Sunday, 8 April 2012

Beating Hayfever

I’ve written on this blog about how honey cappings are a helpful remedy for hayfever as well as honey and honeycomb.  I’ve also written an article warning against commercial preparations to treat hayfever.  Just recently, I read a handy little book called How to Beat Hayfever by Dr Mark Payne (1993) and would like to add some further information that may help one dealing with this condition.  I would also highly recommend this book.
 
Hayfever is a common problem.  In 1993 Payne stated that about 10 per cent or 6 million people in Britain and 25 million in the US suffer from it.  It’s undoubtedly more now.  Most people suffer in June and July when the grass pollen count is highest, but some, like me would suffer earlier due to special sensitivities to tree pollen or later when weed pollens are at a peak.

I think it helps to understand what’s going on with hayfever and Payne gives a good bit of information.  First of all ‘hayfever’ is not caused by hay (which has no pollen); nor is there a fever, but rather, it is an allergy (from the Greek allos meaning other, ergon meaning work or reaction) or in other words, an abnormal reaction to a ‘foreign’ substance.

He says that “the grass pollen becomes airborne and lands on the mucous membrane of the eyes, nose, throat or lungs.  These mucous membranes are moist and contain enzymes which strip off the outer protective coat of the pollen.  Consequently the water soluble proteins in the pollen dissolve and interact with the immune system of the body.” (p. 21)

So if the immune system is not strong, this interaction can go haywire (again, no connection with hay).  The mucous membranes contain mast cells that are part of the body’s defence system.  A hayfever sufferer may have 8 times the number of mast cells.

Dr Payne reiterates the common claim that allergic responses occur when the immune system becomes confused and reacts inappropriately.  I would question this though.  I think it is unlikely that the body becomes confused and more likely that it becomes deficient and has to make do with what it has.  The enzymes don’t just strip off the outer layer of the pollen proteins, they are supposed to aid in the elimination of them.  So not only is the immune system acting inappropriately but so is the detoxification system.  Why the immune system takes on a role that seems to be causing more damage than good may in fact be the road of the lesser evil.

Dr Payne puts forward a description of how mast cells get ‘primed’ and bridged with pollen protein attached to two Immunoglobulin E (IgE) (class of antibody) molecules as shown in the diagram from page 22.



He also states that the IgE antibody was developed by the body to combat invasion by intestinal parasites and worms in conjunction with the white blood cells called eosinophils.  In my view, his chapter on What Happens In Hayfever? could possibly be improved because I think there are gaps in his explanation.  What I gathered from the book and a little online research is that the mast cells which are stationary in the mucous membranes and the eosinophils which are in the blood stream take on the pollen proteins as invaders that need zapping.  They use histamines and other substances to do the job.  This causes the hayfever symptoms of irritation to the mucous membrane cells and the secretion of mucus and other fluids from the tiny blood vessels in the mucous membranes that have become leaky thereby letting out serum from the blood.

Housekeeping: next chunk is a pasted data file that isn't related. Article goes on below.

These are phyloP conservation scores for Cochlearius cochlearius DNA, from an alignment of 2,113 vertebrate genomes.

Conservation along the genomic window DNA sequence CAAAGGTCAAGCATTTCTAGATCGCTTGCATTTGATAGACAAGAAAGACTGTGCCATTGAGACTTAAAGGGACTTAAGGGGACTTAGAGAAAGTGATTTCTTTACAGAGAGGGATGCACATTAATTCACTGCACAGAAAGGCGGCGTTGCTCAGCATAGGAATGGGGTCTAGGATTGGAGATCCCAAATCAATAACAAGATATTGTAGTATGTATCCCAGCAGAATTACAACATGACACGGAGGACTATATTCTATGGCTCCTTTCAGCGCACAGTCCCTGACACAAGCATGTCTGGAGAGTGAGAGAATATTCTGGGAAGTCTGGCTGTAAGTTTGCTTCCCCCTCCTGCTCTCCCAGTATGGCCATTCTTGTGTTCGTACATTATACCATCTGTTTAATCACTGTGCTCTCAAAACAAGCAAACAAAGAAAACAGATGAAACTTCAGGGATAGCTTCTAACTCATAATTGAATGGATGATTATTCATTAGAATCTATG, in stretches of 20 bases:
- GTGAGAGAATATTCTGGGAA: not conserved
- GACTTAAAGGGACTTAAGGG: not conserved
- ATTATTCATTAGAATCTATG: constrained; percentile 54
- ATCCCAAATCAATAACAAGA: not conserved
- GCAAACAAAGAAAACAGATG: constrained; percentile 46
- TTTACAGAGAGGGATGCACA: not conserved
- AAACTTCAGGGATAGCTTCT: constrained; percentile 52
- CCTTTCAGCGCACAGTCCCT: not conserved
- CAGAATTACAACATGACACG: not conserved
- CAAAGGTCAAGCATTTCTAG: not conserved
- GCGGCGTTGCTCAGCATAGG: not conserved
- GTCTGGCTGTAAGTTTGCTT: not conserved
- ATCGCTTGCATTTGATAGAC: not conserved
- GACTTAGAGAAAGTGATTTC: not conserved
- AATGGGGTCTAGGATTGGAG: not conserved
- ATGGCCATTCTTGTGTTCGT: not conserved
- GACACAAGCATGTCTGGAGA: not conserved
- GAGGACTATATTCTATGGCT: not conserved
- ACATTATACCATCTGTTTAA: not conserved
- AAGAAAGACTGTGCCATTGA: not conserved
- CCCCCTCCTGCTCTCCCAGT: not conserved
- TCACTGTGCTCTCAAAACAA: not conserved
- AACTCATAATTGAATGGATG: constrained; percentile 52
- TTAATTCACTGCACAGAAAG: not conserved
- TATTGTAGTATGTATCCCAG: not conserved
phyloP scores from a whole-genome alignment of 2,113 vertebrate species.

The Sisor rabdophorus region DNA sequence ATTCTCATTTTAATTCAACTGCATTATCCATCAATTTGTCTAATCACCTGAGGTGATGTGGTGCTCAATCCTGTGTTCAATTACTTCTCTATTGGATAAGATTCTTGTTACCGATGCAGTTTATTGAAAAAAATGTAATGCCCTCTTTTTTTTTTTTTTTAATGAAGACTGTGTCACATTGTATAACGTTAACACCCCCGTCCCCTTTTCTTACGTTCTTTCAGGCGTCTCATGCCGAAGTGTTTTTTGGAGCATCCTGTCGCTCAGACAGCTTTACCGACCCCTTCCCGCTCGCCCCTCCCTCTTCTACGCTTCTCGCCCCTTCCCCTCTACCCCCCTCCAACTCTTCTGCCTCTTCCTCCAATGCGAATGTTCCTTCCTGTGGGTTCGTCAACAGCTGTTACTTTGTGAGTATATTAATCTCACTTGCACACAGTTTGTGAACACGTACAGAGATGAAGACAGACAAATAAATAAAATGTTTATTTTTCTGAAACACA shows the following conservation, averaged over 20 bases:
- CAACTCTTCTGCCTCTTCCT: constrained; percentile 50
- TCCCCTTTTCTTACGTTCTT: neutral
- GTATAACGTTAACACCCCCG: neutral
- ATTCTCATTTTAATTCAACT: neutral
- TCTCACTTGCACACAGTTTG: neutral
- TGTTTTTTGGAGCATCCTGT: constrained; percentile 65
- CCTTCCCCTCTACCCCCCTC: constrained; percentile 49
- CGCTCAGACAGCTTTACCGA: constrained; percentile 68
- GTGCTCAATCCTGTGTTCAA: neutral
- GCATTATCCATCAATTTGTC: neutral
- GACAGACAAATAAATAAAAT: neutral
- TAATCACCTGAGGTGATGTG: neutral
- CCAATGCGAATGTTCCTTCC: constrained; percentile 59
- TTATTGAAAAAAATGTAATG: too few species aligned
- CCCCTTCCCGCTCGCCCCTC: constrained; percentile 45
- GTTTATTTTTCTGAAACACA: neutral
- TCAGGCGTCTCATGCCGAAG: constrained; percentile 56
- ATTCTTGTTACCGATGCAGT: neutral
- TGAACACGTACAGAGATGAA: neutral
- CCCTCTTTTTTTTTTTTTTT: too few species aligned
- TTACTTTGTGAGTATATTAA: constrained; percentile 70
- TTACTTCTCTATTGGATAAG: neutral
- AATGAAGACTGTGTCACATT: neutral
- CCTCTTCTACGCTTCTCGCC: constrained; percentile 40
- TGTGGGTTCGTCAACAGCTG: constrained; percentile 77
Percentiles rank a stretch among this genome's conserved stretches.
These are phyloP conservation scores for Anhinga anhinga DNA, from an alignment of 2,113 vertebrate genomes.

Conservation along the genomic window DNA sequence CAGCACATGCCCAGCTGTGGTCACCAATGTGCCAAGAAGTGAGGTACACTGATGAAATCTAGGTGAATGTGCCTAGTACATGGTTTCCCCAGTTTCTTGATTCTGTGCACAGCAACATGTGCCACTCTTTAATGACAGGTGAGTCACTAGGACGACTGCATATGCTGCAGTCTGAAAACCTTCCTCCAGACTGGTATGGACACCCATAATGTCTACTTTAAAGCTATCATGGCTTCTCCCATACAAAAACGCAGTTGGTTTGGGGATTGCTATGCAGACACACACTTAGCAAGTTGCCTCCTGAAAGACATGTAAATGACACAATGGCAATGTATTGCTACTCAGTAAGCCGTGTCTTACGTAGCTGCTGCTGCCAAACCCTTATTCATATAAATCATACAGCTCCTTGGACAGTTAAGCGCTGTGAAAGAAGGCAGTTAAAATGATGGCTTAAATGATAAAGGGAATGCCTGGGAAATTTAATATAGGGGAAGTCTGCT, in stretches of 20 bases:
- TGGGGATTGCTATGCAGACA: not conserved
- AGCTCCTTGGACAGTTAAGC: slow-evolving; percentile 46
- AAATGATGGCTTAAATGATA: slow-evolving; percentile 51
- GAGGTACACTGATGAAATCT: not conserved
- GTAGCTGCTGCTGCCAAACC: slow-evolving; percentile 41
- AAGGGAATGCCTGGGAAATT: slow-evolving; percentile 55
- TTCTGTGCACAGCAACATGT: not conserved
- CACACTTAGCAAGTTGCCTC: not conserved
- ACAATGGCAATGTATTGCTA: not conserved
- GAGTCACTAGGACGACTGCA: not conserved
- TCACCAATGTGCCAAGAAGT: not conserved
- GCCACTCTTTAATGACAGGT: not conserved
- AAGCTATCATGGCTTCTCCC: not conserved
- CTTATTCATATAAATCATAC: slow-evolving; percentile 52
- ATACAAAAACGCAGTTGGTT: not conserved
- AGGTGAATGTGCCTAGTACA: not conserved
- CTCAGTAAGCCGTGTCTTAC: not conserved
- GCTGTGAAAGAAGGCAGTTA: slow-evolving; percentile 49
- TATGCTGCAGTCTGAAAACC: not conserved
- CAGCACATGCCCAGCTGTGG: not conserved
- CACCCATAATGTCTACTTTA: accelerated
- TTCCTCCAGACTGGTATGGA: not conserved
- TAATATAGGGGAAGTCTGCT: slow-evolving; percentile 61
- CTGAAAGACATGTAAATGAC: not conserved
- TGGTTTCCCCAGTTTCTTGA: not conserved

We all know that not everyone suffers from hayfever and what I’m not sure about is why some do not have these problems.  In other words, how does a healthy body deal with the invasion of the pollen proteins?   Factors such as mental stress, drugs and a cold environment contribute to the allergic reaction as shown in Dr Payne’s diagram on page 67, but how they affect the mechanisms that keep the body healthy is not clearly explained.



However, why the immune system fails to keep the body in optimal health is a complex issue.  Dr Payne focuses on the concept of the total load of neotoxins and how this affects one’s likelihood of suffering from hayfever or other allergy.  A neotoxin is any substance that can cause harm to the body which can be biological as in food or chemical.

Payne explains matters a little more fully in his chapter call Hayfever and the Total Load Concept when he brings in the detoxification system.  He says that “the detoxification system is composed of enzymes which occur in every cell of the body, but especially in the liver.”  He also mentions that “the immune system is controlled by hormones like adrenaline and hydrocortisone...” (p 69).  If we put it all together, the picture starts to take shape.  Stress is what causes hayfever.  Stress in the broad sense to include when there is a deficiency in nutritional requirements, when there is a toxic overload of chemicals, if there is not enough rest, or too much work or shock to the system.  Or to put it simply, when the body is out of balance, hayfever will be a likely result when exposed to lots of pollen.  Why one pollen over another, or one allergen and not another will cause problems is likely due to individual sensitivities. 

Dr Payne gives lots of details in his book to help those wanting to determine just what it is that is causing allergic reactions in order to avoid them as well as lots of treatments.